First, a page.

Where to Start with Your Horse: Two Common Questions Answered
Q: I have a yearling that I want to teach the Method to. Should I get the Foal Training Series or the Fundamentals Series?
A: For yearlings and onwards, we recommend the Fundamentals Series. For horses younger than a year old, we recommend using the Foal Training Series because it goes into great detail on how to imprint a foal, teach him basic leading lessons and how to start the Fundamentals exercises. Although the Fundamentals exercises are taught to the foal, they are modified for young horses. One of the biggest differences to training a foal compared to an older horse is the use of steady pressure rather than driving pressure. Whenever you cue your horse to do something, you use either steady pressure or driving pressure. Steady pressure is just that, a steady, consistent pressure. Driving pressure has a beat or rhythm to it—“one, two, three, four.”
Clinton prefers to teach foals to move off steady pressure first because it’s less intimidating to them. It’s easy to scare a foal or become overbearing with driving pressure. However, if you’re working with a yearling or older horse, chances are you won’t be able to make him feel uncomfortable enough with steady pressure to look for the right answer. This is especially true if the horse has been taught to ignore humans and is lazy and heavy.
If you’re working with a yearling, it’s best to start with the Fundamentals because most of the exercises in the Foal Training Series won’t apply to your horse, especially if he’s already been taught to halter and lead. He’ll be mature enough by that stage that you’ll be able to use driving pressure when teaching him the exercises.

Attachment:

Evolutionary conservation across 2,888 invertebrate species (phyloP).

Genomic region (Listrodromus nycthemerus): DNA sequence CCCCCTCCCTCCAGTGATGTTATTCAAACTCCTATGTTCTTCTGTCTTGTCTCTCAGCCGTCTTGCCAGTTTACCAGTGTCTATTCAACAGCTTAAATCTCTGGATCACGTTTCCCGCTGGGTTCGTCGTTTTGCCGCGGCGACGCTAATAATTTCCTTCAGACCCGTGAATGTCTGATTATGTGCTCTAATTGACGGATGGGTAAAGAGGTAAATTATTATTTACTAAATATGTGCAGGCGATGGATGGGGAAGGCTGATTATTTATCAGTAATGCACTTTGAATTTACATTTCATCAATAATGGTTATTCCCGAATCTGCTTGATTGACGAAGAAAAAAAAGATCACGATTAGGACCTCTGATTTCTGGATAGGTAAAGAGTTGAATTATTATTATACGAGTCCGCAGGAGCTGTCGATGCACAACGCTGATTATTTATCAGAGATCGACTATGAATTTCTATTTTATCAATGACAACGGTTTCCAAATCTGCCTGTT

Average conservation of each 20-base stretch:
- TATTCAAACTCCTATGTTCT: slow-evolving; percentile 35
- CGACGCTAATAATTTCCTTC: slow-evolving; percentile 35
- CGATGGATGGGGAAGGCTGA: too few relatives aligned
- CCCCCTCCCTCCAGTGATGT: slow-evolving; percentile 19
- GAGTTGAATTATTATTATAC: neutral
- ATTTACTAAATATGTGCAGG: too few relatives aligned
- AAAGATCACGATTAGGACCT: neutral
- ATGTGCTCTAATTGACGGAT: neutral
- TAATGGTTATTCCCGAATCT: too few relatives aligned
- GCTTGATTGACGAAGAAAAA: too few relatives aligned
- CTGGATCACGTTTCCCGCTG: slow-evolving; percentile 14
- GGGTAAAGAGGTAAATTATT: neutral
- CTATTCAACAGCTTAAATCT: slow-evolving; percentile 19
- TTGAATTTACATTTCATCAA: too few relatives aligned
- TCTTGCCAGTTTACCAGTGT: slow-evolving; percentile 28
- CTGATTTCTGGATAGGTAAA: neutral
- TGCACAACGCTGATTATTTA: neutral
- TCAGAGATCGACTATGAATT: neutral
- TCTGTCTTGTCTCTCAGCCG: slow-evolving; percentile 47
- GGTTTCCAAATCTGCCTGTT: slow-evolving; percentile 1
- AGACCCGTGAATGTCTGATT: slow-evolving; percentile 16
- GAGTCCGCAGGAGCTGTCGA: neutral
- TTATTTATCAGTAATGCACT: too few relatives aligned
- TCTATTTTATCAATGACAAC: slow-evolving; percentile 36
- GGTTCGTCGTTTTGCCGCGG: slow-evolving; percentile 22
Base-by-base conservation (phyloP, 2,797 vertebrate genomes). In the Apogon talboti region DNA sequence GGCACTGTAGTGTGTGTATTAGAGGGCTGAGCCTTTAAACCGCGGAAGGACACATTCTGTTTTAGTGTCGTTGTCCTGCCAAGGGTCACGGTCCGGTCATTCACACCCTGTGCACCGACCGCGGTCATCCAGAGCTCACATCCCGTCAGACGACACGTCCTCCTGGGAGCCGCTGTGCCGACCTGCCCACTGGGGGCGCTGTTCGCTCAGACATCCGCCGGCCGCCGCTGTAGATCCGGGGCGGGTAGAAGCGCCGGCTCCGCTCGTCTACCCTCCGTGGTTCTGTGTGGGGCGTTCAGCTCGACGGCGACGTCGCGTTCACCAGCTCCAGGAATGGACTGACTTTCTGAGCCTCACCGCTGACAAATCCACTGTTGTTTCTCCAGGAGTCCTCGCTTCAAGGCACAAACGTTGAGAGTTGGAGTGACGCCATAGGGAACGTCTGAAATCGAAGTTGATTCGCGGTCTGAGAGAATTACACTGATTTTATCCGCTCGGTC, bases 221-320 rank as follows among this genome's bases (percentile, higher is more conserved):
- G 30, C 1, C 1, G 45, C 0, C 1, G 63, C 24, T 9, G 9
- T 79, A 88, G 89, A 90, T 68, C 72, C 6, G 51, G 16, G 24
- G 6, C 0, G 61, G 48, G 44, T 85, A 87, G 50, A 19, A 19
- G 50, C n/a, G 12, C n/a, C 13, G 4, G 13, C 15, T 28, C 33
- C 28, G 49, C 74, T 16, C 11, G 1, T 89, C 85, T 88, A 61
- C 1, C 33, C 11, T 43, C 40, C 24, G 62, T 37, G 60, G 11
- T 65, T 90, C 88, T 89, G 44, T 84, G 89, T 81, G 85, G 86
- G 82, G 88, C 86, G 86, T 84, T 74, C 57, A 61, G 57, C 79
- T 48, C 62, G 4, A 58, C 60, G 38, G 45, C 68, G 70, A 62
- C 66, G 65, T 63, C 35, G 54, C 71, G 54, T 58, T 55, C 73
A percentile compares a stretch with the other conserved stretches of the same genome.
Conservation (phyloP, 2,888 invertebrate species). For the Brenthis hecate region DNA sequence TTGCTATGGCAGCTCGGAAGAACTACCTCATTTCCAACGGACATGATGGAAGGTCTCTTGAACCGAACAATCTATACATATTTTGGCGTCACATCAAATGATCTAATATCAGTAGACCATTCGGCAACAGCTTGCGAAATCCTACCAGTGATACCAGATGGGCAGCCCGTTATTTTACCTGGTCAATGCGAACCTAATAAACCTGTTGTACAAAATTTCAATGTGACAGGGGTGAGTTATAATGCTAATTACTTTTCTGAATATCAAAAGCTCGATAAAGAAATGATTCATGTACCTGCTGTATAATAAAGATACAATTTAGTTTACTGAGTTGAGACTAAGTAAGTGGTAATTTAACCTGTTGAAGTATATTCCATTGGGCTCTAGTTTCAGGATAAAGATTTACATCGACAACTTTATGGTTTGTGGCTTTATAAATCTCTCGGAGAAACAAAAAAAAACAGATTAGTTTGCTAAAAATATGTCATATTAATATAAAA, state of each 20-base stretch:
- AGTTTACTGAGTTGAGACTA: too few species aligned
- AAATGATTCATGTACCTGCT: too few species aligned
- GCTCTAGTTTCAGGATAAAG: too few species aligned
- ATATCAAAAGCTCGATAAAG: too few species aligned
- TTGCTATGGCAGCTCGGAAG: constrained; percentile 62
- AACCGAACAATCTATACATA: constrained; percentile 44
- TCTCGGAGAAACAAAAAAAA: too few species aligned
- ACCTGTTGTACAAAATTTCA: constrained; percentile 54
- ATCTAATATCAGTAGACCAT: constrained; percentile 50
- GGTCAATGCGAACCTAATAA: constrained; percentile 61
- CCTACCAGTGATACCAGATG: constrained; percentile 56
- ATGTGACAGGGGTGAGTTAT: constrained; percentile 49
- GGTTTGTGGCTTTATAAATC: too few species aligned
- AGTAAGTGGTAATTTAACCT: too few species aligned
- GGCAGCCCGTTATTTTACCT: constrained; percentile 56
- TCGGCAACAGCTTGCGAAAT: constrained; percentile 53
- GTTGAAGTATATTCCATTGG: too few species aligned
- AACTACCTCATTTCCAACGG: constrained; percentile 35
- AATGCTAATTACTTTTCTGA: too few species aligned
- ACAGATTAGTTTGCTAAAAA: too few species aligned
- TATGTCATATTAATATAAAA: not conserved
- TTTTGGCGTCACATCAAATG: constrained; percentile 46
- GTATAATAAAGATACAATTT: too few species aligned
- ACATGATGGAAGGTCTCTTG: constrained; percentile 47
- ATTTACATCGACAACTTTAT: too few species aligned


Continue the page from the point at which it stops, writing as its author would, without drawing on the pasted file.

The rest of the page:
But again, if you’re using the Foal Training Series, it’s highly recommended to also have the Fundamentals Series to refer to.
Q: I want to break my colt to ride using the Method, should I get the Colt Starting Series or the Fundamentals?
A: You’ll need the Colt Starting Series. In the series, Clinton explains stepby- step how to establish first touch with a wild horse through the horse’s 14th ride, including taking the young horse on the trail for the first time. In the Fundamentals Series, Clinton does not explain how to introduce the saddle to the horse, prepare the horse for feeling a rider’s weight, how to bridle a horse, etc.; the series assumes the horse is broke to ride. The Colt Starting Series goes into great detail about all of those topics and much more, like how to transition the colt from the hackamore to the snaffle bit, handling feet, bathing and ponying the colt. While the Colt Starting Series will give you a comprehensive lesson plan to follow to safely start your colt, and even includes review sessions to ensure you’re on the right track, it is highly recommended that you are competent at the Fundamentals. In fact, we recommend you have the kit to refer to as you work with your young horse. The best success tip Clinton says he can give to horsemen starting colts is to be proficient at the Fundamentals level of the Method. “The first six weeks of a colt’s life under saddle are the most important in his career. It’s vital that his training runs smoothly so that he doesn’t develop any bad habits,” Clinton says. “For that to happen, you must be a confident, knowledgeable and trustworthy leader for him, which are all skills you learn from the Fundamentals level of the Method.”